Authentication and authorization basics

Microsoft Graph is a protected web API for accessing data in Microsoft cloud services like Microsoft Entra ID and Microsoft 365. It's protected by the Microsoft identity platform, which uses OAuth access tokens to verify that an app is authorized to call Microsoft Graph.

This article provides an overview of the Microsoft identity platform, access tokens, and how your app can get access tokens. For more information about the Microsoft identity platform, see What is the Microsoft identity platform?. If you know how to integrate an app with the Microsoft identity platform to get tokens, see the Microsoft identity platform code samples for information and samples specific to Microsoft Graph.

Register the application

Before your app can get an access token from the Microsoft identity platform, it must be registered in the Microsoft Entra admin center. Registration integrates your app with the Microsoft identity platform and establishes the information that it uses to get tokens, including:

  • Application ID: A unique identifier assigned by the Microsoft identity platform.
  • Redirect URI/URL: One or more endpoints at which your app receives responses from the Microsoft identity platform. (For native and mobile apps, the URI is assigned by the Microsoft identity platform.)
  • Client secret: A password that your app uses to authenticate with the Microsoft identity platform. You can optionally use a certificate or a federated identity credential. This property isn't required for public clients like native, mobile and single page applications.

For more information, see Register an application with the Microsoft identity platform.

Access scenarios

The method that an app uses to authenticate with the Microsoft identity platform depends on how you want the app to access the data. This access can be in one of two ways as illustrated in the following image.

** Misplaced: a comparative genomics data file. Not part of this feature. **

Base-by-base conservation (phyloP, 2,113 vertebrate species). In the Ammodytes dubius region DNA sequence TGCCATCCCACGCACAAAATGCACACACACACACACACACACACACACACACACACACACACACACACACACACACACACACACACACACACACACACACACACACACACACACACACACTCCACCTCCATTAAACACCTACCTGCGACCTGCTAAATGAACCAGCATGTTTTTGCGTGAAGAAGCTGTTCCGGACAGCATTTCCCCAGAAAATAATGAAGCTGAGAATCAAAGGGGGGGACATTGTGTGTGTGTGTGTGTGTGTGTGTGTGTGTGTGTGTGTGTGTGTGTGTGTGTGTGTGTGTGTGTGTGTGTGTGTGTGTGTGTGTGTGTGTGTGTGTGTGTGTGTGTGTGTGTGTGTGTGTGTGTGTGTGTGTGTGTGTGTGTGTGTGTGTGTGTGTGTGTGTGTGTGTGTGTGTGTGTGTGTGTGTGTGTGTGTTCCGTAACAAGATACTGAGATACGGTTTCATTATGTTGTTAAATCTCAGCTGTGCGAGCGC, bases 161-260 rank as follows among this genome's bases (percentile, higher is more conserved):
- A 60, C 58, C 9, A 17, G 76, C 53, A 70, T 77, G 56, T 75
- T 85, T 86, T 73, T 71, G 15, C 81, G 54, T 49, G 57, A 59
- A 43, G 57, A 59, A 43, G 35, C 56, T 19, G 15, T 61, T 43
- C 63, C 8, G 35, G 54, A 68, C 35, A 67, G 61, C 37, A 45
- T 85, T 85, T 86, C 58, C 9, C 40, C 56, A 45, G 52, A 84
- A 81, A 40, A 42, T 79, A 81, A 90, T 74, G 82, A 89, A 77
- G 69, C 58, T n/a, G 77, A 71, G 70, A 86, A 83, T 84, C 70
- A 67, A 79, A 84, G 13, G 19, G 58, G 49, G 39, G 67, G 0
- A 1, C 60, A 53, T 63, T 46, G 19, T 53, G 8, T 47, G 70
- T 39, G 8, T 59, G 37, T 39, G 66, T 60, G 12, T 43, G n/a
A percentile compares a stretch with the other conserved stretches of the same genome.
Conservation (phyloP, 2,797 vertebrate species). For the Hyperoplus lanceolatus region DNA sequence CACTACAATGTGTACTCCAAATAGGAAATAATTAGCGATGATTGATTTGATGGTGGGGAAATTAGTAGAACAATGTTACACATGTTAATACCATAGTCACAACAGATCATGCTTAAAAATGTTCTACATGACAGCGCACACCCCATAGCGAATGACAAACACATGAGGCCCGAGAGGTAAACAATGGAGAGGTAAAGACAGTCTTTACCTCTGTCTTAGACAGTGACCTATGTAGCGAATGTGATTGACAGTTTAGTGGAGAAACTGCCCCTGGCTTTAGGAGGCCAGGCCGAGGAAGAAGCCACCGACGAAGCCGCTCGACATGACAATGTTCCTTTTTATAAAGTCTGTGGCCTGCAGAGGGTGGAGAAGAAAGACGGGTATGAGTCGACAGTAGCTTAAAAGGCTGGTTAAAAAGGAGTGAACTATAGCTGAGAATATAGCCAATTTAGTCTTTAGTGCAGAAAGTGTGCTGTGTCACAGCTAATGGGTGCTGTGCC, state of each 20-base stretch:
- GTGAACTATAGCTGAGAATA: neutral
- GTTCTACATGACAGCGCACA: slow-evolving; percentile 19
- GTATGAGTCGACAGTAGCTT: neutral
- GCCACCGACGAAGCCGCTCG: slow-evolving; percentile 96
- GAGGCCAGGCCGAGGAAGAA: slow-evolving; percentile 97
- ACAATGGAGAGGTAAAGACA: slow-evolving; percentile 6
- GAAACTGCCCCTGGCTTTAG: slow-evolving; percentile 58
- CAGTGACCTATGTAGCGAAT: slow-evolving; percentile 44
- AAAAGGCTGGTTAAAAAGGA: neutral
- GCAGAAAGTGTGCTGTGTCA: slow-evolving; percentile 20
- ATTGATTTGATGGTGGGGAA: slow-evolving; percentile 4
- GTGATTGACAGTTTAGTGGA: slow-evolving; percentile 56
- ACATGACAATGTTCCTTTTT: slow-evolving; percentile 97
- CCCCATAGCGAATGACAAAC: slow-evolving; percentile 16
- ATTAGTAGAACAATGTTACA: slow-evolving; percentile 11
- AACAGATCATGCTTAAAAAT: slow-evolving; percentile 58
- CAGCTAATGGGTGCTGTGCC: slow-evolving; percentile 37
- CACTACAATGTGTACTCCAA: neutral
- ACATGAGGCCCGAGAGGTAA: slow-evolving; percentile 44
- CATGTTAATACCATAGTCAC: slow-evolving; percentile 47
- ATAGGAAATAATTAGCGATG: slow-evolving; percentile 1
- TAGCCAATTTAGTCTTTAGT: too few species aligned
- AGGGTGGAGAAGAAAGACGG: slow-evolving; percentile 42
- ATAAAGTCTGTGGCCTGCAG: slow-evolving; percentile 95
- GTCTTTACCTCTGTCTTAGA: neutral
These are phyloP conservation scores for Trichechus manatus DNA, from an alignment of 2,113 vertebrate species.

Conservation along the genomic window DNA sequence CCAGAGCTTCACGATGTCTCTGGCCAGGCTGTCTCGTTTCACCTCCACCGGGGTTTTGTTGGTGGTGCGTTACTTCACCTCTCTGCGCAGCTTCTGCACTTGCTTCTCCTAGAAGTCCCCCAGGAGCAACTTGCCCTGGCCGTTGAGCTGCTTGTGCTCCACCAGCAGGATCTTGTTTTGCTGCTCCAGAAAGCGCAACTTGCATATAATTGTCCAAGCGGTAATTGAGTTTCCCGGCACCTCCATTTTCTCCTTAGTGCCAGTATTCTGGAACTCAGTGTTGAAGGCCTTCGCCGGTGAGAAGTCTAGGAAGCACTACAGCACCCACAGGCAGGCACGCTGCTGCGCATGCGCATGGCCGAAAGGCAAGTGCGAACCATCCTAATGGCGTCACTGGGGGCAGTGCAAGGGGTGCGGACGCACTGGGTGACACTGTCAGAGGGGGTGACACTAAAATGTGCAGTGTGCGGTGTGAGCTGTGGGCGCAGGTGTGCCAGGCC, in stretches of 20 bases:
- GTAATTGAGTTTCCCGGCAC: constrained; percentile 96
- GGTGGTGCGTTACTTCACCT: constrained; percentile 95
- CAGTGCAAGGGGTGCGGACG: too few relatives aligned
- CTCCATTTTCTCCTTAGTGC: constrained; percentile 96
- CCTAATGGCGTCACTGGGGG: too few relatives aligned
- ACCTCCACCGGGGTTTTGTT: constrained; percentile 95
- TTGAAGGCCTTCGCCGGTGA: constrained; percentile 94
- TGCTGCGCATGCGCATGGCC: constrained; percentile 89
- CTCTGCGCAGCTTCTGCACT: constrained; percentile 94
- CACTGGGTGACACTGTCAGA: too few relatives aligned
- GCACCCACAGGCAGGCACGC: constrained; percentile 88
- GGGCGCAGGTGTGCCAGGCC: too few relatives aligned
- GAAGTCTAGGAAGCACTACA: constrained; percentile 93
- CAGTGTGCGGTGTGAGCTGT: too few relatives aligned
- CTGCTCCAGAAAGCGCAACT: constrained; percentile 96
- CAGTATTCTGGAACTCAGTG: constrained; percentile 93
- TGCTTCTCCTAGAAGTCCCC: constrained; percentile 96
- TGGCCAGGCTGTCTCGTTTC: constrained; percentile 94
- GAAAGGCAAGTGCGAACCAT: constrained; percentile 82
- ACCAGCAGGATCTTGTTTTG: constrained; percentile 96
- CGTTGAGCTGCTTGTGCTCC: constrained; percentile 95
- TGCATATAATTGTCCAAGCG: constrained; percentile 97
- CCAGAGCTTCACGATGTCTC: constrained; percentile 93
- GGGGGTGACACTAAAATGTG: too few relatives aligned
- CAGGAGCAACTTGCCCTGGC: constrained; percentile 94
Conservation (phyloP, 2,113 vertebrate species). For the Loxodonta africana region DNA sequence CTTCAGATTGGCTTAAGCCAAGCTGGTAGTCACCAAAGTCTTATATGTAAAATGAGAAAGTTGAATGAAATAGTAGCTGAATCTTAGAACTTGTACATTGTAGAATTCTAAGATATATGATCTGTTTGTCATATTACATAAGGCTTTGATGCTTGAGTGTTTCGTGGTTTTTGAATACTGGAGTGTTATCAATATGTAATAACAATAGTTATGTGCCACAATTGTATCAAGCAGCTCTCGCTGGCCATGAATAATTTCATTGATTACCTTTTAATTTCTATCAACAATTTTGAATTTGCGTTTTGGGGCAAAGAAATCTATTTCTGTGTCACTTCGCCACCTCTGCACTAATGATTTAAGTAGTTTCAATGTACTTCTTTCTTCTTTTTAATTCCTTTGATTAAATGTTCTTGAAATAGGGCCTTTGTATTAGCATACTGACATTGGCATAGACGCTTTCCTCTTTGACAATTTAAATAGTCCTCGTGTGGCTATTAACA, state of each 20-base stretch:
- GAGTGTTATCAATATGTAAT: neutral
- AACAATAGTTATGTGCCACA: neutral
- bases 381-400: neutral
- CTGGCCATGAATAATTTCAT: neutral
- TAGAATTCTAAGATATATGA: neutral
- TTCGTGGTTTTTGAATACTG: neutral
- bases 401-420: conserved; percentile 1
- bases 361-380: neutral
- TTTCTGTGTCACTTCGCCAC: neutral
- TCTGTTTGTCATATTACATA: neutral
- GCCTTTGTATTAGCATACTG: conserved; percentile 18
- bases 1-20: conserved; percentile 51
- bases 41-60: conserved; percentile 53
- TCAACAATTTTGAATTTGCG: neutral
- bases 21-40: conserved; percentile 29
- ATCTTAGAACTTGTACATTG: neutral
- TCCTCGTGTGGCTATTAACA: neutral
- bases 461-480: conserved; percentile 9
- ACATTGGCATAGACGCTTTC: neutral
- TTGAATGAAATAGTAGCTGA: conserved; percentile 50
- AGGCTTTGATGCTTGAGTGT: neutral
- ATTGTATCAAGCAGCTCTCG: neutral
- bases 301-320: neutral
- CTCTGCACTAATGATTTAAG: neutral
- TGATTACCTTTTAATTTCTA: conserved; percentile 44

• Delegated access, an app acting on behalf of a signed-in user.
  • App-only access, an app acting with its own identity.

Illustration of delegated and app-only access scenarios in the Microsoft identity platform.

Delegated access (access on behalf of a user)

In this access scenario, a user has signed into a client application and the client application calls Microsoft Graph on behalf of the user. Both the client and the user must be authorized to make the request.

Delegated access requires delegated permissions, also referred to as scopes. Scopes are permissions that are exposed by a given resource and they represent the operations that an app can perform on behalf of a user.

Because both the app and the user must be authorized to make the request, the resource grants the client app the delegated permissions, for the client app to access data on behalf of the specified user. For the user, the actions that they can perform on the resource rely on the permissions that they have to access the resource. For example, the user might be the owner of the resource, or they might be assigned a particular role through a role-based access control system (RBAC) such as Microsoft Entra RBAC.


Endpoints and APIs with the /me alias operate on the signed-in user only and are therefore called in delegated access scenarios.

App-only access (access without a user)

In this access scenario, the application can interact with data on its own, without a signed in user. App-only access is used in scenarios such as automation and backup, and is mostly used by apps that run as background services or daemons. It's suitable when it's undesirable to have a user signed in, or when the data required can't be scoped to a single user.

Apps get privileges to call Microsoft Graph with their own identity through one of the following ways:

  • When the app is assigned application permissions, also called app roles
  • When the app is assigned ownership of the resource that it intends to manage


An app can also get privileges through permissions granted by a role-based access control system such as Microsoft Entra RBAC.

Microsoft Graph permissions